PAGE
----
Saturday, July 28, 2001

Conspiracy Theory by Bob Mason

In this era of trendy paranoia where everyone sees conspiracy in even the most innocuous events, a sinister cover-up is taking place right in plain view of an unsuspecting populace. It's a scheme so clever and subtle that it has somehow escaped the notice of the vigilant press and our ever alert elected officials; a plot so labyrinth and diabolical that even Oliver Stone would dismiss it as ridiculous. What, you ask, is this evil manipulation? Is it the theft of the White House by the oil, mining and logging companies? Could it be the systematic destruction of American health by insurance companies? Perhaps the continuing success of "Ally McBeal?"

No, but this scheme is just as heinous and destructive to the American psyche as any of those. It's the conspiracy between the owners and players to ruin Major League Baseball.

To all those scoffers and naysayers out there, consider this: does your allegiance to Major League Baseball stem from a pure enjoyment of the game as it's played and presented today, or does it rise more from blind name-brand allegiance and a sense of nostalgia the game generates for the simplicity and innocence of your youth?

Doubtless, there have been many exciting and noteworthy events in Major League Baseball over the past decade. The Mark McGwire and Sammy Sosa home run chase. Cal Ripken, Jr. passing Lou Gehrig and becoming the all-time iron man. The pitching artistry of Pedro Martinez and Greg Maddux. The beauty of Tony Gwynn's swing. The fielding ballet of Omar Vizquel and         Roberto Alomar, Jr. All stand as testament to the entertainment and excitement of which baseball is capable. Unfortunately, each of these feats is dulled and even overwhelmed by the mismanagement, blind greed and just plain stupidity that turns what should be a pleasant, relaxing diversion into a ponderous, expensive and unattractive entertainment option.

To be fair to the players, the owners have always treated them like chess pieces to be moved around at their whims. Trading them to teams in other cities without their consent, firing them without warning, not allowing them to seek employment elsewhere in the league, and not providing any sort of retirement benefits are just some of the ways the owners have deservedly earned the enmity of the players. Only in the past 30 years have the players acquired the power (because of their union) to increase their rights and strengthen their bargaining position in the battles with the owners.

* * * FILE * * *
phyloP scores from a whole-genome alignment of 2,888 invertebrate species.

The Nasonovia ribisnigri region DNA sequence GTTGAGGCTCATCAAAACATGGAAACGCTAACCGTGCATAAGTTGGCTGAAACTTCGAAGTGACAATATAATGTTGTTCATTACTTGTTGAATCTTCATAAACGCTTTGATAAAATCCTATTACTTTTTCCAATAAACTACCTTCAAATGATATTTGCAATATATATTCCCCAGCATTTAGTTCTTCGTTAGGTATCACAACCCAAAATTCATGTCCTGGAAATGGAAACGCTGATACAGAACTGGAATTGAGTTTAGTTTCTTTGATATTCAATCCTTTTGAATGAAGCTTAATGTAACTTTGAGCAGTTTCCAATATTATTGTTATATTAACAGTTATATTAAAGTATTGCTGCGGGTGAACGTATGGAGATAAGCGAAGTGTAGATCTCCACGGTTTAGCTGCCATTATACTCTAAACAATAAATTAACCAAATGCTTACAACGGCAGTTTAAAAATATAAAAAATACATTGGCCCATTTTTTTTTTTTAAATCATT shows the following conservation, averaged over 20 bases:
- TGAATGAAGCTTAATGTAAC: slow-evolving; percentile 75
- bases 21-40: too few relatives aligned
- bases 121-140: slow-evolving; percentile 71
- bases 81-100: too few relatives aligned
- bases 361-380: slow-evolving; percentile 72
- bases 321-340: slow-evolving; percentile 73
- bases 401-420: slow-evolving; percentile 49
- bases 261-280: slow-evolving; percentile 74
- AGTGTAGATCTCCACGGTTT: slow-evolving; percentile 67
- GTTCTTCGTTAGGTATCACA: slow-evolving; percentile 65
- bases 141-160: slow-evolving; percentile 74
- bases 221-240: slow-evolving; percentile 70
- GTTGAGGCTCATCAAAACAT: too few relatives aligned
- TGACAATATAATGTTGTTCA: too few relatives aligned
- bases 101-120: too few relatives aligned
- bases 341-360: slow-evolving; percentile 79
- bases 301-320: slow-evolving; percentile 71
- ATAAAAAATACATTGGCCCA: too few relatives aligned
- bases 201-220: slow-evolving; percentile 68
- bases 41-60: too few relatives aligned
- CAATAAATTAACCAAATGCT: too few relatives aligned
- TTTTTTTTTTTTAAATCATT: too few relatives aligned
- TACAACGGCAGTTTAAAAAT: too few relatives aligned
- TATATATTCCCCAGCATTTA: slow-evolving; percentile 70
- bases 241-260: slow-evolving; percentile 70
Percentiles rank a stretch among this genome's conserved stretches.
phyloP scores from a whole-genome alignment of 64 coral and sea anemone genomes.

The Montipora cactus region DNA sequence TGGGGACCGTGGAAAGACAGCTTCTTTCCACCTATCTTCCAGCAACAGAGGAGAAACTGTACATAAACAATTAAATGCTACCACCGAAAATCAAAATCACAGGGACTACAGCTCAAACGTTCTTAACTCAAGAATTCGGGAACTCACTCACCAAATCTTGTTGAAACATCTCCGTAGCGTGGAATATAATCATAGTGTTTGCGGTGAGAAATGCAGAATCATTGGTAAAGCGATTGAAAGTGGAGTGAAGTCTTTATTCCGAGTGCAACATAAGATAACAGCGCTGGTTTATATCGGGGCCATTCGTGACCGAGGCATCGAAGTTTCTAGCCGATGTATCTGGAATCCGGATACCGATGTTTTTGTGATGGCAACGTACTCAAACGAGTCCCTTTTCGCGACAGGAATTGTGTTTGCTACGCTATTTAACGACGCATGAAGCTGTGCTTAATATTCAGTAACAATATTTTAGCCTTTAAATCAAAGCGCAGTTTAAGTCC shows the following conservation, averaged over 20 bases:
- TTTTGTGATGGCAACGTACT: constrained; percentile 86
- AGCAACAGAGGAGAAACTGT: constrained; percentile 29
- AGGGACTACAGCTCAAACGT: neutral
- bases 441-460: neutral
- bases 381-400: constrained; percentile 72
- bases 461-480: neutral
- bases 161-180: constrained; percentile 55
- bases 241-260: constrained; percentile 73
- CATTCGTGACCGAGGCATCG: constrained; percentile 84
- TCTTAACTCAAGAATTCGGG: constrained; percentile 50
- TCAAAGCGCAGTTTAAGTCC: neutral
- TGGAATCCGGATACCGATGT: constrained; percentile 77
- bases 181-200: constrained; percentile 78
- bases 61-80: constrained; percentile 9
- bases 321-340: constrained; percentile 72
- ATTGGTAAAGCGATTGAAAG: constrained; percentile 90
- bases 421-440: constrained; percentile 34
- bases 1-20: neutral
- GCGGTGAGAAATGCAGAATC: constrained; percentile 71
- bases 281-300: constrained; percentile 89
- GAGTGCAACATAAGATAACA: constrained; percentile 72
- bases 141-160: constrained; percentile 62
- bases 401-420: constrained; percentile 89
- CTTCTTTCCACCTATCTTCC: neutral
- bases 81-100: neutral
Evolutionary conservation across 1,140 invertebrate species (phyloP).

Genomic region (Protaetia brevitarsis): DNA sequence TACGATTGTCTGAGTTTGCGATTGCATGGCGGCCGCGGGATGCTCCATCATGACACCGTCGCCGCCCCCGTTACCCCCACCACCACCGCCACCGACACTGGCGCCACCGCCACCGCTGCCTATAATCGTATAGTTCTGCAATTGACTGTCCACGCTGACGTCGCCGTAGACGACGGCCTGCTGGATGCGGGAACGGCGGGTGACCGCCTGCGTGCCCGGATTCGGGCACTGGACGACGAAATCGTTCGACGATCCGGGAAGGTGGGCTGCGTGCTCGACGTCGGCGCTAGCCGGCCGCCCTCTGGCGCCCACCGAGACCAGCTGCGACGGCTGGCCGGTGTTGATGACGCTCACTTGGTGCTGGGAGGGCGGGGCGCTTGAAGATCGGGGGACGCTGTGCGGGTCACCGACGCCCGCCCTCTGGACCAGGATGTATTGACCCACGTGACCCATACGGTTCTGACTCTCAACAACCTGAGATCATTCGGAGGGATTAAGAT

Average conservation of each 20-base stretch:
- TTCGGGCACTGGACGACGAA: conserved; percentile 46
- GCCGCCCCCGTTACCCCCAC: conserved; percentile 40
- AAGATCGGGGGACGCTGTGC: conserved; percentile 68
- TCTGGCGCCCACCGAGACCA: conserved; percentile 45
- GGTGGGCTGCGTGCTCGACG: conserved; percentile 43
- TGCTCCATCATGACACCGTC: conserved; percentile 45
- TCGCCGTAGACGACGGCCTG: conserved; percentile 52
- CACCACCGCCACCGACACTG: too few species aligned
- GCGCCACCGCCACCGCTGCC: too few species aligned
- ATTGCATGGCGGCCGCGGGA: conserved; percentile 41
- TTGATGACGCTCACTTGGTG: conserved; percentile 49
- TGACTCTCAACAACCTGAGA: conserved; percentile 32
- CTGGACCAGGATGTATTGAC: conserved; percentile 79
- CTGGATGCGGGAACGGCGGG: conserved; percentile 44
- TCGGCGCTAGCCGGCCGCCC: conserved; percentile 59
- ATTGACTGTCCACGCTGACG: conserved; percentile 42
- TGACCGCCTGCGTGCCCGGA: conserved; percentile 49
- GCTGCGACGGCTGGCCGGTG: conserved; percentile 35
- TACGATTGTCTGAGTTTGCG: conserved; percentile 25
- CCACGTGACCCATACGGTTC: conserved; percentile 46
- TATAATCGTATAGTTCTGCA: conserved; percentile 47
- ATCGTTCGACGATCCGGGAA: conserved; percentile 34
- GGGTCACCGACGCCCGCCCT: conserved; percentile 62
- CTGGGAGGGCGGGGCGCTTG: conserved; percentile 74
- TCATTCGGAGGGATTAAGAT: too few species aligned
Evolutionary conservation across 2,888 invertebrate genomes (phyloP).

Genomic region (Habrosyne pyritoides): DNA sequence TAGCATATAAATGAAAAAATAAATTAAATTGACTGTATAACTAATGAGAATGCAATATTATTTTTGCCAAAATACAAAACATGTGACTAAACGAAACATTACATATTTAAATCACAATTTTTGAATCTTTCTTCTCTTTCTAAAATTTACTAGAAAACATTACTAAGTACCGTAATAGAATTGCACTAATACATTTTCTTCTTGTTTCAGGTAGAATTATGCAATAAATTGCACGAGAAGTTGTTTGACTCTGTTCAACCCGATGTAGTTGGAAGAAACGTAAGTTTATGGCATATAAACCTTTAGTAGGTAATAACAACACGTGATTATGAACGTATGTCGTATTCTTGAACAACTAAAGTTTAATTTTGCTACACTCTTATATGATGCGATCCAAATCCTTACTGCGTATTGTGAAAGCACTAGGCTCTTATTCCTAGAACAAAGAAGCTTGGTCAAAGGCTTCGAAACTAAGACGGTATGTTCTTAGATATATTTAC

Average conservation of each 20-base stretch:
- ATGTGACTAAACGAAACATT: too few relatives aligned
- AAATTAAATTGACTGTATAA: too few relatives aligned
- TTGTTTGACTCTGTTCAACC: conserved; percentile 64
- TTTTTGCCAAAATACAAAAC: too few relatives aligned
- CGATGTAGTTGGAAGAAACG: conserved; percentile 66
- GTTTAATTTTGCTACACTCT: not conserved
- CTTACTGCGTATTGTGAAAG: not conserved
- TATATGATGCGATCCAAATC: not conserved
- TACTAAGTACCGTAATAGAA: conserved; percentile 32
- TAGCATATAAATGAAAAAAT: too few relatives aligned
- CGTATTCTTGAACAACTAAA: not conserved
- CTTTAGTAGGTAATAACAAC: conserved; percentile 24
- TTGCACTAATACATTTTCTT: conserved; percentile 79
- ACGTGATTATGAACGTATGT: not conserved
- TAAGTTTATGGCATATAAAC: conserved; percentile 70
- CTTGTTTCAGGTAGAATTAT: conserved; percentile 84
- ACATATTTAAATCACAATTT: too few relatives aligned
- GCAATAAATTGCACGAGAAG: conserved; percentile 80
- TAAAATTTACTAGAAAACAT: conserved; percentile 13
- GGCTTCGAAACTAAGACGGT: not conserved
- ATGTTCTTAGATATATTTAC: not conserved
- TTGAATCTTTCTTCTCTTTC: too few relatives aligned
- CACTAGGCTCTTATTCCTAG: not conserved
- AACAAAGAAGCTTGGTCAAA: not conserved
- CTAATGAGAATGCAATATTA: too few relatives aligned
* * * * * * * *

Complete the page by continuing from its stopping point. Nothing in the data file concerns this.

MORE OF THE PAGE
That being said, the players are doing all they can to destroy the public's natural goodwill toward them by their willingness to squeeze the last penny out of teams competing for their services. Popular players leave cities that have supported and idolized them for years over what amounts to the difference between a ton of money and a little more than a ton of money.

This past off-season alone gave us Gary Sheffield berating management and his teammates because he felt the Dodgers were not showing him enough  “respect." With apologies to Aretha Franklin, Mr. Sheffield spelled the word M-O-N-E-Y. This from a player earning $10 million plus per season despite his up and down career, his inability to field a position and his admitted lack of effort on numerous occasions.

Not to be outdone, Frank Thomas killed the enthusiasm surrounding the White Sox upcoming season long before their on-the-field collapse by not showing up to Spring Training because some players were earning $18 - $25 million while he had to try and feed his family on $10 million per season. He hinted that he wouldn't honor the long-term contract he had signed unless the financial terms were renegotiated. Public sentiment quickly turned on him, and to save face he gave the explanation (with a straight face) that he did not want to renegotiate his contract, he simply wanted more money. With airtight logic like that, Mr. Thomas could have a future in the Bush Administration.